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More comments on male circumcision trials

I posted this on the Princeton AIDS blog, but thought I’d reference the post here.

Yesterday, the NIH announced that it was suspending male circumcision trials. Because the trials were so successful, the NIH determined it was unethical to continue with additional rounds of treatment and control groups.

The trial in Kisumu, Kenya, of 2,784 HIV-negative men showed a 53 percent reduction of HIV acquisition in circumcised men relative to uncircumcised men, while a trial of 4,996 HIV-negative men in Rakai, Uganda, showed that HIV acquisition was reduced by 48 percent in circumcised men.

Amy Patterson in her recent book on AIDS in Africa raises an interesting issue about male circumcision. She suggests that male circumcision represents a search for “technical solutions” and a broader failure of policymakers to address the political and economic structures that contribute to HIV vulnerability” (11).

Specifically, she is referring to the recurrent patterns of gender inequality that expose women to unequal power relations vis a vis male sexual partners, from the broad system that makes women economically vulnerable and dependent on men to coerced sex and a lack of willingness by men to use condoms.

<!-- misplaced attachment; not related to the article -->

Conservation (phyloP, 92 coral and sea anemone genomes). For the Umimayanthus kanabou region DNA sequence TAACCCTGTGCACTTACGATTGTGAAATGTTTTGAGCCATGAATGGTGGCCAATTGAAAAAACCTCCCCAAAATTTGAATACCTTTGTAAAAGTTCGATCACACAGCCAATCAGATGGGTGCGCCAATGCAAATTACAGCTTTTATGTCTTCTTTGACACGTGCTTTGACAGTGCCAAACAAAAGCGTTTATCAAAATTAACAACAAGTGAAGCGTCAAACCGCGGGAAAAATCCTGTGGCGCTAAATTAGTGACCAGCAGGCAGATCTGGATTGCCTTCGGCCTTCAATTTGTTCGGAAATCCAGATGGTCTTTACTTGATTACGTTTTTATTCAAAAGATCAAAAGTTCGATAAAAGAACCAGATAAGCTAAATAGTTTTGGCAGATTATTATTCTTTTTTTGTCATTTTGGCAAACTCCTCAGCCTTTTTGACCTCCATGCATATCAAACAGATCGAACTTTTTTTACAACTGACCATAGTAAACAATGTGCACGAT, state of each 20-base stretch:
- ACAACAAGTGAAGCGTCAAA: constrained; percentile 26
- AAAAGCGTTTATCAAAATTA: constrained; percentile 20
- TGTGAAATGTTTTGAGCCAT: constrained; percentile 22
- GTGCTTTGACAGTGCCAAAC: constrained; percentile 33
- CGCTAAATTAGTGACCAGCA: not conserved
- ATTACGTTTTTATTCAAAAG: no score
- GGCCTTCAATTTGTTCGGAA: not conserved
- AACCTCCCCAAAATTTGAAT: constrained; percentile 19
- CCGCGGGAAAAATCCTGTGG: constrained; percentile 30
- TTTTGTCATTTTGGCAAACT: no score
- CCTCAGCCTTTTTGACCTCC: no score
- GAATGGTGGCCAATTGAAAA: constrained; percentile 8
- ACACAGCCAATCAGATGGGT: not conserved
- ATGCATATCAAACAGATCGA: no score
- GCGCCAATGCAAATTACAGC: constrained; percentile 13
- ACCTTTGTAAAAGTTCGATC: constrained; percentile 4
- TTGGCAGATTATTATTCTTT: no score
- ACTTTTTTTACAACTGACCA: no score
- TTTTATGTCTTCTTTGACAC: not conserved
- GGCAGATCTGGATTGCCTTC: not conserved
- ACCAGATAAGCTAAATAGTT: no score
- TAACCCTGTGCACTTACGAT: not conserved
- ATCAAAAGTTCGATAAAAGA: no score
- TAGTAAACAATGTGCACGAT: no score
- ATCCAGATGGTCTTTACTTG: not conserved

While I agree with her broader concerns about gender inequality, it is pretty clear that both patterns of long-term concurrent sexual partners, low condom use, and systemic gender inequality are not going to be easy to change in the short-run. While women may enter into unequal sexual relations in years to come, if they do so with circumcised men, at least their risk of exposure to HIV should go down significantly. That, in my view, is a very good thing.

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One Response to “More comments on male circumcision trials”

  1. […] Dr. Wilson’s view is that the circumcision in African societies has historically been practiced by certain groups and has specific cultural connotations and is associated with rites of passage. It is therefore likely to be a much more complex and difficult policy to implement without incurring a cultural backlash or other unanticipated consequences. We’ve blogged about it before, but my guess is that if donors can work out a way to implement a circumcision program that is culturally appropriate and that people want, then this may well be worth trying in addition to other educational and behavior change programs. In addition, not instead of. […]